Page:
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Isaac Bailey Cave - Mogollon Rim Arizona





Isaac Bailey (commerical photograher from Phoenix, Arizona) lies on the mass of soft grass bedding in the rear of the cave he discovered during the BFRO's first Arizona Expedition (April, 2006).

Isaac found the cave below the lip of an 8000 foot plateau, near where a retired Phoenix police officer and his wife reported seeing a sasquatch walking down a mountainside in July 2005. That incident was reported to local rangers immediately after it happened. The rangers investigated the area on the following day, and found, and cast, 20" sasquatch tracks, which they showed to some of the expedition guides.

The casts and circumstances were impressive enough for the expedition group to focus on this portion of the Mogollon Rim during the expedition.

In the photo Isaac is seen lying on the soft grass bedding that covered the floor of the rear half of the cave. The bedding covered an area the size of 3-4 king size beds. The grassy bedding was soft and comfortable, and was roughly 1 foot deep from wall to wall.

This cave is nearly 40 feet deep, 10 feet wide, and 7 feet high at the entrance. It tapers quickly to a height of 4 feet and maintains that height nearly to the back of the cave.

This cave was not created by the flow of water, and it is distinctly not a lava tube.

Both the floor of this cave and the roof of this cave were noticeably different from other cave/overhang formations in the same strata along the canyon rim. As noted by a geologist attending the expedition, the floors of the other caves/overhangs along the canyon were covered with jagged rocks that had fallen from the ceiling. By striking contrast, in this cave, dirt had been brought in and spread across the floor, filling in the gaps between the jagged rocks, to make the floor flat and easier to crawl across. Some large rocks had been moved to the sides to create a crawl channel for the first 20 feet or so.

The ceilings of the other caves/overhangs under this plateau rim showed the flat, natural contours of the rock layers. Whereas, this cave had a gouged, arched ceiling. Most of the protruding pieces of rock had been systematically chipped off the ceiling at some point in the past.

The ceiling was not shaped by the forces of erosion. Nor was it created by miners. Shafts created by miners are easy to identify. The rock walls of mines inevitably show markings of the tools used to pick or bore through the rock. The walls of this cave showed no such markings.

The rock layer of the plateau was not solid. It was fractured rock that could be chipped away in chunks by pounding against it with another rock.

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Why go to the trouble of chipping out a cave when other, naturally formed, cave-like overhangs were less than a quarter mile away?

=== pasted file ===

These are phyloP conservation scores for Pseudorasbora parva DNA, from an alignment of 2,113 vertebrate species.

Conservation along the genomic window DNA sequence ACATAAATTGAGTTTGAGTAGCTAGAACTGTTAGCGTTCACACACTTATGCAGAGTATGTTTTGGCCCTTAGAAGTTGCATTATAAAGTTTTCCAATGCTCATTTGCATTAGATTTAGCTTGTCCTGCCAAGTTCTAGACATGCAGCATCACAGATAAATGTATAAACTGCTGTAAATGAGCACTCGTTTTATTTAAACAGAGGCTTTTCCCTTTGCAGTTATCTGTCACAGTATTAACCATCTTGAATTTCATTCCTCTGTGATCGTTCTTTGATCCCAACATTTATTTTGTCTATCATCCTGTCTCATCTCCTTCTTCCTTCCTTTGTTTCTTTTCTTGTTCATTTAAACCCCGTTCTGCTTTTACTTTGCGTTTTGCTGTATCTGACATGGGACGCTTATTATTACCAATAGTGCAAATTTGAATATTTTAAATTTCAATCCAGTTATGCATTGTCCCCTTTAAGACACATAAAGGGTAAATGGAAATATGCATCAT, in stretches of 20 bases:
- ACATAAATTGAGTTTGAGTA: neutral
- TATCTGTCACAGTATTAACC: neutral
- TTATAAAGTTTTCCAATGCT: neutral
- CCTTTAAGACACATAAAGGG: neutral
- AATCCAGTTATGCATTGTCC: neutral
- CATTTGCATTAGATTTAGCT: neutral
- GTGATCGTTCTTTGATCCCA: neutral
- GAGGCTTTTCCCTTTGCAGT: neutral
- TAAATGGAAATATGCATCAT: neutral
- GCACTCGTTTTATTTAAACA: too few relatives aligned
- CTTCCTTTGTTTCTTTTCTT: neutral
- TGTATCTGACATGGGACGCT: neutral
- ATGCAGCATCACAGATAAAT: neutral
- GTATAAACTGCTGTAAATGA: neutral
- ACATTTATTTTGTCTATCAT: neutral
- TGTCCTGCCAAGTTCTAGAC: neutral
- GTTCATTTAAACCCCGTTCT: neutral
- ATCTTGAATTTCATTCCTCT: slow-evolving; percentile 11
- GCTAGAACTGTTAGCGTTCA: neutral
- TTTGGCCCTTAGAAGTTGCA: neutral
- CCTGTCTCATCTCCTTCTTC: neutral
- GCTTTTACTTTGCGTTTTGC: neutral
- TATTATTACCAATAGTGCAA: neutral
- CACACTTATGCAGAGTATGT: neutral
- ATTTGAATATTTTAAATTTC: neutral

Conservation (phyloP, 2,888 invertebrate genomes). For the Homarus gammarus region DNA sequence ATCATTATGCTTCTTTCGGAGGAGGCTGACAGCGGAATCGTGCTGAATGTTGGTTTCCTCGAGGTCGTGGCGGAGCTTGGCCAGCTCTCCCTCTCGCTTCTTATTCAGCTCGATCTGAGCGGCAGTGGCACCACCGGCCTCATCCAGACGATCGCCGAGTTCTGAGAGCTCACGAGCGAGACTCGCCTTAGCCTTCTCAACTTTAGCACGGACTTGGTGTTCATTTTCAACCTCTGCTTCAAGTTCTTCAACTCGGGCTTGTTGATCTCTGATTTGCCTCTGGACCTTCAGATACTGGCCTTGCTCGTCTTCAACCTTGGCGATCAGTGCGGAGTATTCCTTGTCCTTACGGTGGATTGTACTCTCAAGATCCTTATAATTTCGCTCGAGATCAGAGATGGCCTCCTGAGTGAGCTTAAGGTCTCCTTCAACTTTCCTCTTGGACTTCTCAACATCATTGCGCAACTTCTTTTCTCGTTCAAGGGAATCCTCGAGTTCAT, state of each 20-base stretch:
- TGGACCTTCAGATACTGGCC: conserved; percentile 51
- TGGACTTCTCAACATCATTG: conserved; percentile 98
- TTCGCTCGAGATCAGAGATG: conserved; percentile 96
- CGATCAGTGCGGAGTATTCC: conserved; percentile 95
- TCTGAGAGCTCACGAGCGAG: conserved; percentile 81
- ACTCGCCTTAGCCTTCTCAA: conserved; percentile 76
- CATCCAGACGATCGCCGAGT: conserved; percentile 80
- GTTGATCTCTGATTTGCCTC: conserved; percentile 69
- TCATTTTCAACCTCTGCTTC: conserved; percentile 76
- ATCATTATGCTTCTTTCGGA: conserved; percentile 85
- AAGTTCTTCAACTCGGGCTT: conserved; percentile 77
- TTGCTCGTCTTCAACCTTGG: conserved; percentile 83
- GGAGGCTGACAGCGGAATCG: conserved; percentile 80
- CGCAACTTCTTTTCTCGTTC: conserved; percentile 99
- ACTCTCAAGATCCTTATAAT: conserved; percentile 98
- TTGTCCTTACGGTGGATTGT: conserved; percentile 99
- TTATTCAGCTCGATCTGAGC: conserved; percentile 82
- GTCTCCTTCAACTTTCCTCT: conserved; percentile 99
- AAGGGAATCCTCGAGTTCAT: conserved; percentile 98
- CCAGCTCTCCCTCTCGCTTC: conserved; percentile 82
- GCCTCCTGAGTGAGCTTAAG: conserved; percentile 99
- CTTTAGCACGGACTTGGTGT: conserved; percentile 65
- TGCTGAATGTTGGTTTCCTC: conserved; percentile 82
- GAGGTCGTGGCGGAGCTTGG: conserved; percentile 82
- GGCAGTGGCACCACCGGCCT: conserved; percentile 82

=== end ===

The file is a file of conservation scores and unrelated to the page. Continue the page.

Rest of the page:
Possible answer: Not far from the entrance of the cave there are rock outcroppings that afford a commanding view of the confluence of three canyons used by migrating elk herds.




A different cave in the upper portion of the same canyon as Isaac's cave.

This other cave was different in several respects from Isaac's cave.

A few of the differences:

- It was clearly formed by natural erosion.
- It was more exposed to view from the creek below.
- It did not have a commanding view of the confluence of elk canyons.
- There was nothing inside to suggest that was used for habitation by anything.

This photo taken on the second day of the BFRO's 2006 Arizona expedition by Jerry Hermann (BFRO - Oklahoma).

 

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In Isaac Bailey cave there was nothing to suggest human use, ever. There was no writing on the rock walls, no trash, no evidence of fire, either inside or anywhere around the cave. There was no carbon soot on the walls. The total lack of carbon soot indicated that it was probably never used by native Americans. Fire soot on a dry cave ceiling will remain for hundreds of years, if not thousands of years.

There were no bones in the cave.

A few bags of the grass bedding were removed from the cave and will be examined for hairs by an accomplished paleontologist from north-central New Mexico who attended the expedition.

We suspect the cave is used mainly in the warmer months. It was above the snow line in early April. There was no indication of current usage in early April, and it is situated below the lip of a plateau that is frequented by large herds of elk in the summer, when the grass is plentiful.

A professional wildlife biologist from northeast Arizona examined the cave. She concurred that the bedding appeared to be prepared by something with hands, and not gathered by any known animal, including bears or wood rats. She elborated on the differences between this accumulation of grass and a wood rat's nest.

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The cave overlooks a canyon. Across the canyon there is a vantage point that will allow for monitoring of the cave with telephoto lenses in the summer.

Those who participated in this expedition are encouraged to coordinate periodic monitoring of this cave, from a safe distance, during the summer.

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You are invited to attend the upcoming BFRO Expeditions.

 
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